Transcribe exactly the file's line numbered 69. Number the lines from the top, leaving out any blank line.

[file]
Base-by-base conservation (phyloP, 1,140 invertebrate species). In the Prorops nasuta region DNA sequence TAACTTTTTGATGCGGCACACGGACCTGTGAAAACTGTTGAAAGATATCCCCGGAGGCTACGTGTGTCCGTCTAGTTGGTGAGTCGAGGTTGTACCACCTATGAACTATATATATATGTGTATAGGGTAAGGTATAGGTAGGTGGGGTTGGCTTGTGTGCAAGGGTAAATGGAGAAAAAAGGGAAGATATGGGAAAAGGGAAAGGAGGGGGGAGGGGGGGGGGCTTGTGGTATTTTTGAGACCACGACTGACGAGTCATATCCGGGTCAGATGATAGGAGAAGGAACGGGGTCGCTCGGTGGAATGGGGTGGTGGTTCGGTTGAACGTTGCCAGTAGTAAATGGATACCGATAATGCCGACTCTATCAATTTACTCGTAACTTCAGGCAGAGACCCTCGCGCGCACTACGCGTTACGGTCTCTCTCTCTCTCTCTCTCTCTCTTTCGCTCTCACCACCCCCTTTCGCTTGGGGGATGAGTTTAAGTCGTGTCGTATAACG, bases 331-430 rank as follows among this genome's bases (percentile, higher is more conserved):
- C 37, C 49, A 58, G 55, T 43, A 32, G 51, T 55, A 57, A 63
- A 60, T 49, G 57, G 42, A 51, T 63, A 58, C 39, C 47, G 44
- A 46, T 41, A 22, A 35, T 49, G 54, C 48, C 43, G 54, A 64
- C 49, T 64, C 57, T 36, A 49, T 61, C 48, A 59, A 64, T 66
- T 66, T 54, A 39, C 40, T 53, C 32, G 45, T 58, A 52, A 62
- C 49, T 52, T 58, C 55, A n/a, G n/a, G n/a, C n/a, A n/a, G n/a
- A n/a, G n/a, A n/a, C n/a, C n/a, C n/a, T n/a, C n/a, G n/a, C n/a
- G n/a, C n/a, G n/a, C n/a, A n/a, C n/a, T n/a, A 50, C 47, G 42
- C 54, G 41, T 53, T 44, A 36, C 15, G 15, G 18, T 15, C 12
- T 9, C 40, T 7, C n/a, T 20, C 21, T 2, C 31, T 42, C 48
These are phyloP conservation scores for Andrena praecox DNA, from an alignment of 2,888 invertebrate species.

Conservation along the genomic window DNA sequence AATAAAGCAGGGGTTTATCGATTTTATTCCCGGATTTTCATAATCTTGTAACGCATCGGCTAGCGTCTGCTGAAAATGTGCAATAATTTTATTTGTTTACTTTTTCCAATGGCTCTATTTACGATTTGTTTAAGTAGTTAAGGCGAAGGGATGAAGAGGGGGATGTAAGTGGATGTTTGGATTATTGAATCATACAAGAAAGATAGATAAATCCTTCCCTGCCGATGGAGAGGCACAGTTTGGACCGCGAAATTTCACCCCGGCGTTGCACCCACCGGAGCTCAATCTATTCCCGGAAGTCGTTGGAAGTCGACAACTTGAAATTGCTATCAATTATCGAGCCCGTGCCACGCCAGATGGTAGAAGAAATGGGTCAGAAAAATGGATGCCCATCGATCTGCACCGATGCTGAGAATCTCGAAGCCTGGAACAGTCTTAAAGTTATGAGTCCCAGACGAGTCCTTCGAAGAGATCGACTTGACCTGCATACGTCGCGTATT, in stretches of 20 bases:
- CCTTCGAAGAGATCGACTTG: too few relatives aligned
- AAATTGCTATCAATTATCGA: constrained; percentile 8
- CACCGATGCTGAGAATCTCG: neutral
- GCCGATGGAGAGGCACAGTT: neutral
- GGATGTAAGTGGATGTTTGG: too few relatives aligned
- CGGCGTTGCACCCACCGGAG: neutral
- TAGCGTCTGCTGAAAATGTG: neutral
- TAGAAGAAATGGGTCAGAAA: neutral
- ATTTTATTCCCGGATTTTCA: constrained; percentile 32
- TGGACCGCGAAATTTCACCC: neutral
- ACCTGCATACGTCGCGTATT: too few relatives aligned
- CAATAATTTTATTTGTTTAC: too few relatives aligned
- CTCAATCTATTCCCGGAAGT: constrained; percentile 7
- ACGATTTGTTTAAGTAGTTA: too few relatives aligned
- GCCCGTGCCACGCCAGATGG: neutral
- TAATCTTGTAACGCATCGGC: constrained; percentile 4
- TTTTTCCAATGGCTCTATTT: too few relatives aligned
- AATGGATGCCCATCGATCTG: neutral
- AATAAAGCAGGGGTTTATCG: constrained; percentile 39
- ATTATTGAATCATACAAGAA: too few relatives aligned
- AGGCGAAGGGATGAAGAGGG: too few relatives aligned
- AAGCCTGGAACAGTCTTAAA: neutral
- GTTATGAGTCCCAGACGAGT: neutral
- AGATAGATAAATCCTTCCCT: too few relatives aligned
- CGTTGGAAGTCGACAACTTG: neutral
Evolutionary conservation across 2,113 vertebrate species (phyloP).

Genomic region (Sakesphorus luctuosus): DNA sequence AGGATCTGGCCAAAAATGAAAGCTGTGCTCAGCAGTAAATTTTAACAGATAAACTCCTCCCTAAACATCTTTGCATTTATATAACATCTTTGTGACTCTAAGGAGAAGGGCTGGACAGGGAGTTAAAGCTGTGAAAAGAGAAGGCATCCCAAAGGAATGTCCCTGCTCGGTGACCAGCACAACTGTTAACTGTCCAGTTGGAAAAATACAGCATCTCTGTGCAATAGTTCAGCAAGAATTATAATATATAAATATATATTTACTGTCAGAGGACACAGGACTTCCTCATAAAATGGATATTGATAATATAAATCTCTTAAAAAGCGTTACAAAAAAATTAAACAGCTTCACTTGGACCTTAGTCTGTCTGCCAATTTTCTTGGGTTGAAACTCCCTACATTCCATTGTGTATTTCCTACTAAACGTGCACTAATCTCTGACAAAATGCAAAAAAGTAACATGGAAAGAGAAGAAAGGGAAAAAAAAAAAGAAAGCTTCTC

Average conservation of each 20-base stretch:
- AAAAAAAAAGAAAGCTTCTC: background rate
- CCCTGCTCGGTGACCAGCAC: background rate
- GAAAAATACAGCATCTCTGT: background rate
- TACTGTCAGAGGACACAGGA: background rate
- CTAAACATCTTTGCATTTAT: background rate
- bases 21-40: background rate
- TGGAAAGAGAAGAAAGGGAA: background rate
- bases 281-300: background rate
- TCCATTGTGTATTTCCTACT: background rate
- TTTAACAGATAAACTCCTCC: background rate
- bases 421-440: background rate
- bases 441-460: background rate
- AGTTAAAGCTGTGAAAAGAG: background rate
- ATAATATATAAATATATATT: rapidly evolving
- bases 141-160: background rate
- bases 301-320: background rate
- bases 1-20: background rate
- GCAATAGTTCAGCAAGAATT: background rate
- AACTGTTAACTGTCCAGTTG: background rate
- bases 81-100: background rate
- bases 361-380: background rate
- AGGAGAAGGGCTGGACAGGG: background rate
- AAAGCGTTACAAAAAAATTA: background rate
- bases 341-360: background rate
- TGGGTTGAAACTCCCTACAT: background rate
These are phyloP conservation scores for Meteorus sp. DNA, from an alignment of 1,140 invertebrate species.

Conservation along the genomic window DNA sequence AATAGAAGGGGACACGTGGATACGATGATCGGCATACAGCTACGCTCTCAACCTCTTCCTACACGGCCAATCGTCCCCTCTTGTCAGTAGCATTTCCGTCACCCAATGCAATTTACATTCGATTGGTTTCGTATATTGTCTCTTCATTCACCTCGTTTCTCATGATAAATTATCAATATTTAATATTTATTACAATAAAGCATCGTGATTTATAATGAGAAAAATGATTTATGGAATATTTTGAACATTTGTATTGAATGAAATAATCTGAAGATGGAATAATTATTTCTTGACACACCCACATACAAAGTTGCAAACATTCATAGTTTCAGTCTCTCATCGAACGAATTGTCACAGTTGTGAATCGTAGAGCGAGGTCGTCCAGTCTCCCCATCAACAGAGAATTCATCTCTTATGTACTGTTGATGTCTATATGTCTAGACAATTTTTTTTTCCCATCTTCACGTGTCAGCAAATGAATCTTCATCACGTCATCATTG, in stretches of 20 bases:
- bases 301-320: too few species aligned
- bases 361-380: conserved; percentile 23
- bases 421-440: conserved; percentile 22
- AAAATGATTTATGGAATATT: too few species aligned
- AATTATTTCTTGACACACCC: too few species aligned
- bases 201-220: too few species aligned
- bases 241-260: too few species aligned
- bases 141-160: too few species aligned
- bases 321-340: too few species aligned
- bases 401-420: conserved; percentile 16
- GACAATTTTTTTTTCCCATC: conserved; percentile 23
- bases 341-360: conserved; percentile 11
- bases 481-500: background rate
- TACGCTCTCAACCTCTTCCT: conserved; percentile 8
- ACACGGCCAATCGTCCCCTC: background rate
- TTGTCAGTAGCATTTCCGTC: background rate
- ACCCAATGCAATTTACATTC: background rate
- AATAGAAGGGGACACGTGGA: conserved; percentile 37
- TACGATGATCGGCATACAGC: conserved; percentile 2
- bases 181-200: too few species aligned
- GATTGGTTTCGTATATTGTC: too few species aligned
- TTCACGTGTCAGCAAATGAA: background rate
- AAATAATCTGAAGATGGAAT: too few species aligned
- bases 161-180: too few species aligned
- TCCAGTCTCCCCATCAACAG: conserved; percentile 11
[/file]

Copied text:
- bases 301-320: too few species aligned